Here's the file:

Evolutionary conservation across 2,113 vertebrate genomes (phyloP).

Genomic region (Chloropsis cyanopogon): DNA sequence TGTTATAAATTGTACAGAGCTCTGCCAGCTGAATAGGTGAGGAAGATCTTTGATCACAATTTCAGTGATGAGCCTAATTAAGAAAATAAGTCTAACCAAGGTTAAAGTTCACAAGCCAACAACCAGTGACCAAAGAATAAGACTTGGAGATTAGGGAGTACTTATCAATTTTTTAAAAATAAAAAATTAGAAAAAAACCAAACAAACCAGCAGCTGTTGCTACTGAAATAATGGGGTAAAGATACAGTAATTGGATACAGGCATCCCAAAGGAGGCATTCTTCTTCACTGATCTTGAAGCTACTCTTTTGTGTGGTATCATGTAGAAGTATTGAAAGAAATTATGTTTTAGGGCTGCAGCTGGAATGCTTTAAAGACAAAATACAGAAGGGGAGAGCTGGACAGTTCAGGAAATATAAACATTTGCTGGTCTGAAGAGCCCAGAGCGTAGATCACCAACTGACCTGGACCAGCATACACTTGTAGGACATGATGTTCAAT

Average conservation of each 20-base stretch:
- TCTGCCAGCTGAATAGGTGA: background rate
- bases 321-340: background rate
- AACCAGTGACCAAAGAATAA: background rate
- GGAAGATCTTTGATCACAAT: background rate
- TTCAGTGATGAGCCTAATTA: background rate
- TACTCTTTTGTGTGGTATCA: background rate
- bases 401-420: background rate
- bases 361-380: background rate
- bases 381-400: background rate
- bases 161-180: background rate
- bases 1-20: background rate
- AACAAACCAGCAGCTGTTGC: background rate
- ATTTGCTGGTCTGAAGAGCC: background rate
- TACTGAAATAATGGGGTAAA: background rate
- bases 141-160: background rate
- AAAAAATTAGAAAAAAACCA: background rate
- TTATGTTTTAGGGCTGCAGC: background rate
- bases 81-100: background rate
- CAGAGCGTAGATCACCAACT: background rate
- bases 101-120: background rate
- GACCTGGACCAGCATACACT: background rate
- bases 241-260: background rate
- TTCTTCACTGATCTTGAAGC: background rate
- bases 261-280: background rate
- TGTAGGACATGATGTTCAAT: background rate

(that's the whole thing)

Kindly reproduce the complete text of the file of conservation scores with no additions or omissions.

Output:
Evolutionary conservation across 2,113 vertebrate genomes (phyloP).

Genomic region (Chloropsis cyanopogon): DNA sequence TGTTATAAATTGTACAGAGCTCTGCCAGCTGAATAGGTGAGGAAGATCTTTGATCACAATTTCAGTGATGAGCCTAATTAAGAAAATAAGTCTAACCAAGGTTAAAGTTCACAAGCCAACAACCAGTGACCAAAGAATAAGACTTGGAGATTAGGGAGTACTTATCAATTTTTTAAAAATAAAAAATTAGAAAAAAACCAAACAAACCAGCAGCTGTTGCTACTGAAATAATGGGGTAAAGATACAGTAATTGGATACAGGCATCCCAAAGGAGGCATTCTTCTTCACTGATCTTGAAGCTACTCTTTTGTGTGGTATCATGTAGAAGTATTGAAAGAAATTATGTTTTAGGGCTGCAGCTGGAATGCTTTAAAGACAAAATACAGAAGGGGAGAGCTGGACAGTTCAGGAAATATAAACATTTGCTGGTCTGAAGAGCCCAGAGCGTAGATCACCAACTGACCTGGACCAGCATACACTTGTAGGACATGATGTTCAAT

Average conservation of each 20-base stretch:
- TCTGCCAGCTGAATAGGTGA: background rate
- bases 321-340: background rate
- AACCAGTGACCAAAGAATAA: background rate
- GGAAGATCTTTGATCACAAT: background rate
- TTCAGTGATGAGCCTAATTA: background rate
- TACTCTTTTGTGTGGTATCA: background rate
- bases 401-420: background rate
- bases 361-380: background rate
- bases 381-400: background rate
- bases 161-180: background rate
- bases 1-20: background rate
- AACAAACCAGCAGCTGTTGC: background rate
- ATTTGCTGGTCTGAAGAGCC: background rate
- TACTGAAATAATGGGGTAAA: background rate
- bases 141-160: background rate
- AAAAAATTAGAAAAAAACCA: background rate
- TTATGTTTTAGGGCTGCAGC: background rate
- bases 81-100: background rate
- CAGAGCGTAGATCACCAACT: background rate
- bases 101-120: background rate
- GACCTGGACCAGCATACACT: background rate
- bases 241-260: background rate
- TTCTTCACTGATCTTGAAGC: background rate
- bases 261-280: background rate
- TGTAGGACATGATGTTCAAT: background rate